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Soon-to-be-revealed ratios comparing what a company’s CEO makes to what its median worker makes may have more value than companies have expected.
The ratio’s utility to shareholders is one of the main points of contention around the reporting requirement, which was folded into the post-financial crisis Dodd-Frank Act.
Most corporate management and board members expect the disclosures to be “not at all helpful” to current and potential shareholders, according to a survey by compensation consultant Pearl Meyer. But a more recent survey from proxy adviser Institutional Shareholder Services Inc. found that most investors do plan on using the ratios to compare among corporate peers and over time.
The question is what that interest will look like come voting time. “It’s very unclear how the investor community will use this new data point,” Chris Wightman, a partner at advisory firm CamberView Partners LLC who previously led global corporate governance and portfolio compliance oversight at Vanguard Group, told Bloomberg BNA.
He said pension funds and labor funds likely will be looking at companies’ pay ratios, due before their next annual shareholder meeting, because they’ve been vocal on the issue. But big investors like Vanguard haven’t said yet if they’ll factor the ratios into their votes on executive compensation or the directors that set it.
ISS, which said it was somewhat surprised by the level of investor interest in pay ratios found in its survey, doesn’t intend to incorporate them into next year’s voting recommendations for shareholders. Neither does fellow proxy adviser Glass Lewis & Co.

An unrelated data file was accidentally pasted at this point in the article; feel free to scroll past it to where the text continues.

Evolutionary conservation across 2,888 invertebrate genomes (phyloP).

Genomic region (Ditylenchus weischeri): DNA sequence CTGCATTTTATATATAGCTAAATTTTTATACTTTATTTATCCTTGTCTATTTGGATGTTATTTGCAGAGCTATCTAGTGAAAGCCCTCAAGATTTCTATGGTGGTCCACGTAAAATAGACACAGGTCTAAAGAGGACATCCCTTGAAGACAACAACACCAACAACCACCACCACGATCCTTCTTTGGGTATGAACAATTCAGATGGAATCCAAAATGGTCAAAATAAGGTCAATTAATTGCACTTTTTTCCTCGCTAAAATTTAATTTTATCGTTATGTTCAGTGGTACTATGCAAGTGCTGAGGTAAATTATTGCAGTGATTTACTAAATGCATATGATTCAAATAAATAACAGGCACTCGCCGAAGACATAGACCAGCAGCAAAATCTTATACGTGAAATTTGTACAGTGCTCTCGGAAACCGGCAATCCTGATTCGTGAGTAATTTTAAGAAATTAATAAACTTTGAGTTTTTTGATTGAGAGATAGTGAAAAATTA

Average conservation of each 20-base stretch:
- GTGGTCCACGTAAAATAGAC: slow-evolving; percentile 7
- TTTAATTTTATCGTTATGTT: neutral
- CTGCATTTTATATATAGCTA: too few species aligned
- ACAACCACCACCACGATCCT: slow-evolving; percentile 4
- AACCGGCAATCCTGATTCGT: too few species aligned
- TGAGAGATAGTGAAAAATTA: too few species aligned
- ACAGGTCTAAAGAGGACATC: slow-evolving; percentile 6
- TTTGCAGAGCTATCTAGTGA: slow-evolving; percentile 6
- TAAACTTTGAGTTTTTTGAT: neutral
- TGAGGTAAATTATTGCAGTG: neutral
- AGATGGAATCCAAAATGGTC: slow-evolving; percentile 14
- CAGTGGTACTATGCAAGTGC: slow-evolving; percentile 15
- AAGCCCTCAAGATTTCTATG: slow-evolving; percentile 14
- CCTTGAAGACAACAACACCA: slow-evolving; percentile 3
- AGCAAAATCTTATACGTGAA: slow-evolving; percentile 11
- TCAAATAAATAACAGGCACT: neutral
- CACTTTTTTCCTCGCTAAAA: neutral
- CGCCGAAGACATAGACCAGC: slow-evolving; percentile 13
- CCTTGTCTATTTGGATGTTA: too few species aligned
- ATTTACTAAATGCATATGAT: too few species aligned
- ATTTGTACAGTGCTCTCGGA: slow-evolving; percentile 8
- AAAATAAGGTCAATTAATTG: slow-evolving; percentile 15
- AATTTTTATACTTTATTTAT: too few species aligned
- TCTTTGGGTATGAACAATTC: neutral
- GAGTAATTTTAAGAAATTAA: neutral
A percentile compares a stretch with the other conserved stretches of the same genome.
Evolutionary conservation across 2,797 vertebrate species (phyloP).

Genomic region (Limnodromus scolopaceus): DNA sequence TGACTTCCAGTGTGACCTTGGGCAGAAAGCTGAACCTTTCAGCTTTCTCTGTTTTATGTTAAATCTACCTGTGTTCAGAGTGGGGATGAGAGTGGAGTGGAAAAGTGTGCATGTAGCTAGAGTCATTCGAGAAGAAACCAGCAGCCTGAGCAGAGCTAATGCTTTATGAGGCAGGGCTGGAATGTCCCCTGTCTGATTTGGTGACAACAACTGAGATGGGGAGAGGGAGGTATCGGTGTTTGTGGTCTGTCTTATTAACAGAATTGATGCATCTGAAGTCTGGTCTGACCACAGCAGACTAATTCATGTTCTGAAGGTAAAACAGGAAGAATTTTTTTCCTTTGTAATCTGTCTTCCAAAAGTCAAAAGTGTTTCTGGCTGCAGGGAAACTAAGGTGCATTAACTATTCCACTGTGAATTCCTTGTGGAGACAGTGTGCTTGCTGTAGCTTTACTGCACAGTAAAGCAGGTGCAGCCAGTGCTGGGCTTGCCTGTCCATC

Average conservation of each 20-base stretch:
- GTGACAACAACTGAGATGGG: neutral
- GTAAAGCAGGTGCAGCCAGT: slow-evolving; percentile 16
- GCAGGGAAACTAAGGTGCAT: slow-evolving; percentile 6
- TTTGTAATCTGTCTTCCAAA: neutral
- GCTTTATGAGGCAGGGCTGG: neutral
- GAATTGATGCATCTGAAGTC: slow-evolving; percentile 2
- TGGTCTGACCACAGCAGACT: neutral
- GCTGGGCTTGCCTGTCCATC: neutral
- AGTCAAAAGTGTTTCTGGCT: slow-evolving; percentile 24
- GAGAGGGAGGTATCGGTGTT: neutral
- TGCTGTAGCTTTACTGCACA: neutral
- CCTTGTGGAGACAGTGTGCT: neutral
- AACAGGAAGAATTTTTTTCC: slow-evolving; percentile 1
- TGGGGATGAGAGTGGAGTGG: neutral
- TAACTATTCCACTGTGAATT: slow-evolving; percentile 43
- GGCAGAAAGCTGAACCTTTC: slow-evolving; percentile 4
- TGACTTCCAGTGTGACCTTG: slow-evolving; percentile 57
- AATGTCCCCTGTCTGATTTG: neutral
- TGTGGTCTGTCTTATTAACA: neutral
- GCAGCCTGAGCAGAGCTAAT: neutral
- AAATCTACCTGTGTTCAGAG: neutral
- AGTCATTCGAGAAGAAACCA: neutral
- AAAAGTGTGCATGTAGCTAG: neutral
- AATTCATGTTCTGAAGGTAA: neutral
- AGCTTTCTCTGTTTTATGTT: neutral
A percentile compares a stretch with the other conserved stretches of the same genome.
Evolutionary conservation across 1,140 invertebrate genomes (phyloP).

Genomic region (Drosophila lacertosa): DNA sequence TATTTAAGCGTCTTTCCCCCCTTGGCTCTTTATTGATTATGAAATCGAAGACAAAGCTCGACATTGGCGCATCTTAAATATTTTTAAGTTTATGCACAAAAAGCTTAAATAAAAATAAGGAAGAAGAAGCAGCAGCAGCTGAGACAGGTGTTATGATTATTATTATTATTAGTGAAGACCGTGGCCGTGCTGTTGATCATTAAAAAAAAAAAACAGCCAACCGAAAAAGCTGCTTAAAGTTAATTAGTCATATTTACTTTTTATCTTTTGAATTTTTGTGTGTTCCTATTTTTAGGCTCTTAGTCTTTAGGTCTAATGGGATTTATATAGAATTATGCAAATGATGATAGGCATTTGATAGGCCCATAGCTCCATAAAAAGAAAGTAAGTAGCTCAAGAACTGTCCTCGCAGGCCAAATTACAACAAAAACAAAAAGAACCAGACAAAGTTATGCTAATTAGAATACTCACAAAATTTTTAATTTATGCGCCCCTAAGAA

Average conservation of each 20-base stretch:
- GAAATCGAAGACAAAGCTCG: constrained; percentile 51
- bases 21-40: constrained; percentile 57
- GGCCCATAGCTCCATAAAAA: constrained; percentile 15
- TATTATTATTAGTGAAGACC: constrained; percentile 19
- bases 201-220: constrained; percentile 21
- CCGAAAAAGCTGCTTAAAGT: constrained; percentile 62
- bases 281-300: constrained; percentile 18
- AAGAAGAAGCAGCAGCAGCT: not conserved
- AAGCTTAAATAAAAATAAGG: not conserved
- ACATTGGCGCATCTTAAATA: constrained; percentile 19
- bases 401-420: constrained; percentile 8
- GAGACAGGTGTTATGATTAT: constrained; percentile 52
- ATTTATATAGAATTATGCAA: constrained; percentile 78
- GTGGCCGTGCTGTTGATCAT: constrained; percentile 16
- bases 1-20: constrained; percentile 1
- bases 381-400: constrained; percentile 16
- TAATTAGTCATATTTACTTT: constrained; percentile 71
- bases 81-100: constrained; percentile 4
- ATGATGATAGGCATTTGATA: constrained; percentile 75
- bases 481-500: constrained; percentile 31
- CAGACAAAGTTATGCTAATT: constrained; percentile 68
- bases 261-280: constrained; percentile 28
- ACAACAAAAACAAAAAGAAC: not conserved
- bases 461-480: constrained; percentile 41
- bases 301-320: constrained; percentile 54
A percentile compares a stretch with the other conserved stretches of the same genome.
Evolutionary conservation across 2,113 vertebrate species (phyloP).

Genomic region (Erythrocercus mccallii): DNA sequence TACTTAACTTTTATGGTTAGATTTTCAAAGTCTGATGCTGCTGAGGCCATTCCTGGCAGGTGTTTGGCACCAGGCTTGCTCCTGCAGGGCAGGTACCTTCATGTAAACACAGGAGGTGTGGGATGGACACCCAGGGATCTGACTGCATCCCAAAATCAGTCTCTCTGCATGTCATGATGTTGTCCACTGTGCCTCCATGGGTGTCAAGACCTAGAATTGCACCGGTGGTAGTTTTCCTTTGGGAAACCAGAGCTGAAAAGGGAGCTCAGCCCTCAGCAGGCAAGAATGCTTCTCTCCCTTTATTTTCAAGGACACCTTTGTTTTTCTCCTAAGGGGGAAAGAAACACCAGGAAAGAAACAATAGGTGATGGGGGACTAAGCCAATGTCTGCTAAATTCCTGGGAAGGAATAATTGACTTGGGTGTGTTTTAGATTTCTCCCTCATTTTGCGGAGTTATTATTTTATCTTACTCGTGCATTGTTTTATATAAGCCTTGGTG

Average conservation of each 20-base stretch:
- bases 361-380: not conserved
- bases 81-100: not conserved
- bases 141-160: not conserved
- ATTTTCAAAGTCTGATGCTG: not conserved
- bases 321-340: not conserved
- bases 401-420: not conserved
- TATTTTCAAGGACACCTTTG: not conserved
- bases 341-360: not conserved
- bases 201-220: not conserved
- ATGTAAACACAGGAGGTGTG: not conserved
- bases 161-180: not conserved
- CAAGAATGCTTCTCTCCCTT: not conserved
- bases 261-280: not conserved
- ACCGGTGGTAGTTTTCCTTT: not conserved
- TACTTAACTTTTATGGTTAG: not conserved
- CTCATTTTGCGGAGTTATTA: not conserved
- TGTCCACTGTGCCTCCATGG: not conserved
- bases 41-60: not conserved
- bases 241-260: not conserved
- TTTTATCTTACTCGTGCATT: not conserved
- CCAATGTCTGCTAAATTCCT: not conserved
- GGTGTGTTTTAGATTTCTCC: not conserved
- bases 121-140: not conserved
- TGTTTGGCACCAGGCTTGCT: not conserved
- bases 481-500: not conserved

“People might look at the survey and panic,” Marc Goldstein, head of U.S. research at ISS, said. “They shouldn’t panic.”
The investors surveyed still seem open to using disclosed data on pay ratios as a consideration for say-on-pay votes, which let shareholders weigh in on executive pay packages. They also said shareholders should use data on pay ratios as background material for their fall talks with corporate boards and management.
Those talks should focus first on asking how investors want to use the ratios, Wightman said. The next question, he said, is whether there’s any specific type of disclosure that investors want to see “to help put a company’s pay ratio into context.”
Most companies have estimated a ratio, and half of them have started drafting disclosures around it, according to a recent survey from consulting firm Mercer.
Ratios are expected to be higher in some industries, like retail, than others, like banking. Differences in a company’s size and labor force, including the use of contractors or part-time employees, could also result in different ratios.
“There was always a degree of flexibility” in the rule, Aaron Pedowitz, an executive compensation and benefits consultant at Mercer, said. New pay ratio guidance issued by the Securities and Exchange Commission in September gives companies “even more flexibility,” he said.
Wightman said that means companies will want to “be clear” in how they are calculating and disclosing their pay ratio.
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